Just because you're not paranoid doesn't mean they're not after you...

There’s something about our China project that’s been bugging me for a while. And I couldn’t really put my finger on in it until one night in Shanghai a couple of weeks ago.

I was getting ready to go out to meet someone for a story, and I had CNN International on the TV in the background as I was getting dressed.  The news went on by without really making much of an impression.  Until the anchor started reading the introduction to a report on a visit to China by a United Nations human rights official.  And then, as he said something like ‘The United Nations today found torture in Chinese prisons is widespr…’ the screen went blank.  Three minutes later, it came back on again as if nothing had happened.

They really are watching.

It’s a fact of life that there are more economic freedoms in China than there are political ones. It’s been that way for thirty years – since Deng Xiaoping and the days of “To get rich is glorious.” I’ll leave it to you to make your own value judgments here; whether it’s okay to let people make money if that keeps the political peace.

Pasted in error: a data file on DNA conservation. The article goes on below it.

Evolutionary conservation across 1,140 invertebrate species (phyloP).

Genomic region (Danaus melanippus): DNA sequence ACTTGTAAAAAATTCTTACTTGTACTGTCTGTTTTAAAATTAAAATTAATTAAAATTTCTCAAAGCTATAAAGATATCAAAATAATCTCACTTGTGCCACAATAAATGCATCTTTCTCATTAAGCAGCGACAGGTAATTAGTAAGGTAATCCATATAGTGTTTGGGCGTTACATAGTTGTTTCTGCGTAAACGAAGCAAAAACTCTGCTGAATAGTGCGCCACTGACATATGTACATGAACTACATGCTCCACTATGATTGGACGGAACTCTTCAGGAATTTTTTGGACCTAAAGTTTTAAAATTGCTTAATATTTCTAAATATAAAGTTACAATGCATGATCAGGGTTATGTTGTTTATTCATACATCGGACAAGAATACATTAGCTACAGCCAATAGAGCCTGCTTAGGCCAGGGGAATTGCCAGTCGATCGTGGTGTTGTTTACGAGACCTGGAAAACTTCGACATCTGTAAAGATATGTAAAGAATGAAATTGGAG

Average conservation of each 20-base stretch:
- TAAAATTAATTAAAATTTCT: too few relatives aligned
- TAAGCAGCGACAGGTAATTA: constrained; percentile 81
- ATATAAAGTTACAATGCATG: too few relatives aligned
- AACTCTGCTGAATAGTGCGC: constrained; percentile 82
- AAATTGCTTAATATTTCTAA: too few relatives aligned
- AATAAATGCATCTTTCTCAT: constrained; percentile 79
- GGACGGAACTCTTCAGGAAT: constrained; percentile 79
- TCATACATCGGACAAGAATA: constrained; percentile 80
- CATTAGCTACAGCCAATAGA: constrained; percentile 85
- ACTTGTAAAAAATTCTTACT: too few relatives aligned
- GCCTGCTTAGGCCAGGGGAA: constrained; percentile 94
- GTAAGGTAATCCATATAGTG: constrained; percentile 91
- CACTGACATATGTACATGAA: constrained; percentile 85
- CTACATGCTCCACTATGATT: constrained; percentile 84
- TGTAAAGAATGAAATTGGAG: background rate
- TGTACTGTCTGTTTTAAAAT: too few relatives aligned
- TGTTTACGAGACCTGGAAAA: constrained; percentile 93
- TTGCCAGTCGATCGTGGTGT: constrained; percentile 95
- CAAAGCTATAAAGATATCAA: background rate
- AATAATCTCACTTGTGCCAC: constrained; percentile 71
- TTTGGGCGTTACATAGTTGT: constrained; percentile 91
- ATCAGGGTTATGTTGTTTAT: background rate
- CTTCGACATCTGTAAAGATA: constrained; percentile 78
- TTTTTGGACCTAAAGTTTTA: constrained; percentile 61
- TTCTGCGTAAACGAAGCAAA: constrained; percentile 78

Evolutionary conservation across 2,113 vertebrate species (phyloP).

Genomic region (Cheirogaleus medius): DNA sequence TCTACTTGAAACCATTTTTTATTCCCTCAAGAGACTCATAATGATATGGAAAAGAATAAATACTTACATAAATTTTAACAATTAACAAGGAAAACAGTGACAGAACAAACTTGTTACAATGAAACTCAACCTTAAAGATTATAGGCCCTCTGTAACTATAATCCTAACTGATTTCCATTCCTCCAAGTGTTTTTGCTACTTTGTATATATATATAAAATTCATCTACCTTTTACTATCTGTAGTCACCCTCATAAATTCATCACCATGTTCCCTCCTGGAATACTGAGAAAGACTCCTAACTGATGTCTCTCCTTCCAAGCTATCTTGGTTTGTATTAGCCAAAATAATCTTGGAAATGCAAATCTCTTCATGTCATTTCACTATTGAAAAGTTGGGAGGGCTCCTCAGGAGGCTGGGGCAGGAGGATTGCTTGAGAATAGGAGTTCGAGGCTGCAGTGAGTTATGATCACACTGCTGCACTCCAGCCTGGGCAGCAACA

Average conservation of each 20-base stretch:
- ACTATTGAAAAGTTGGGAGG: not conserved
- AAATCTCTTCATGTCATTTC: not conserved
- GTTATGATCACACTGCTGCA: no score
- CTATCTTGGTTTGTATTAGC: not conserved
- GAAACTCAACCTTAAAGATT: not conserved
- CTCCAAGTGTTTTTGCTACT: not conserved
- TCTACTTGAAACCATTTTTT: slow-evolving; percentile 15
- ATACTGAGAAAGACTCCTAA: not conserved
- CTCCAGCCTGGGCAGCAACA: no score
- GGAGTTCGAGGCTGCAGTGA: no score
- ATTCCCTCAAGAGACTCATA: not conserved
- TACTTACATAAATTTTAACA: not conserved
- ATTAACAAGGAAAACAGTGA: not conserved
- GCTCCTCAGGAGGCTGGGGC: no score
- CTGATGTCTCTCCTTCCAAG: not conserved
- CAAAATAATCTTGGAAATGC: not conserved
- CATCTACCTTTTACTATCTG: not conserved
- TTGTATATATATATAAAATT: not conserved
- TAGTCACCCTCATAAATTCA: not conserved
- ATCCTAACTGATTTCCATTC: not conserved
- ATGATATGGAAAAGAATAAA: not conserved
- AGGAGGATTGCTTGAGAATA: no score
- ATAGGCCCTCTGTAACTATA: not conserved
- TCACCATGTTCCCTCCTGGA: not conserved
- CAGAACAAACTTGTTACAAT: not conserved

But it’s a mistake and a misjudgment to think that this is still a communist country. In fact, there’s a case to be made that it’s the most voraciously capitalist country you can imagine. Competition is fierce. Risk-taking in the name of potential profit is practically part of their DNA. There is no risk, after all, when you start from nothing.

Politics, though, are never far from the surface. Depending on where you are, people sometimes won’t talk when your microphone is nearby. Even a casual visitor will notice ‘the government’ around – whether it’s uniformed police forces or something more innocuous. Foreign reporters sometimes have minders following them. It’s a bit like working with somone looking over your shoulder.

And that’s what I was having trouble pinpointing: the feeling someone’s always watching. One the face of it, it’s a political story. But if you take a second and think about it, one of the very real effects is economic. What people can do with their lives. How they can make it from one day to another. What they want to be when they grow up. What they can leave to their children.

About the author

Kai Ryssdal is the host and senior editor of Marketplace, public radio’s program on business and the economy.

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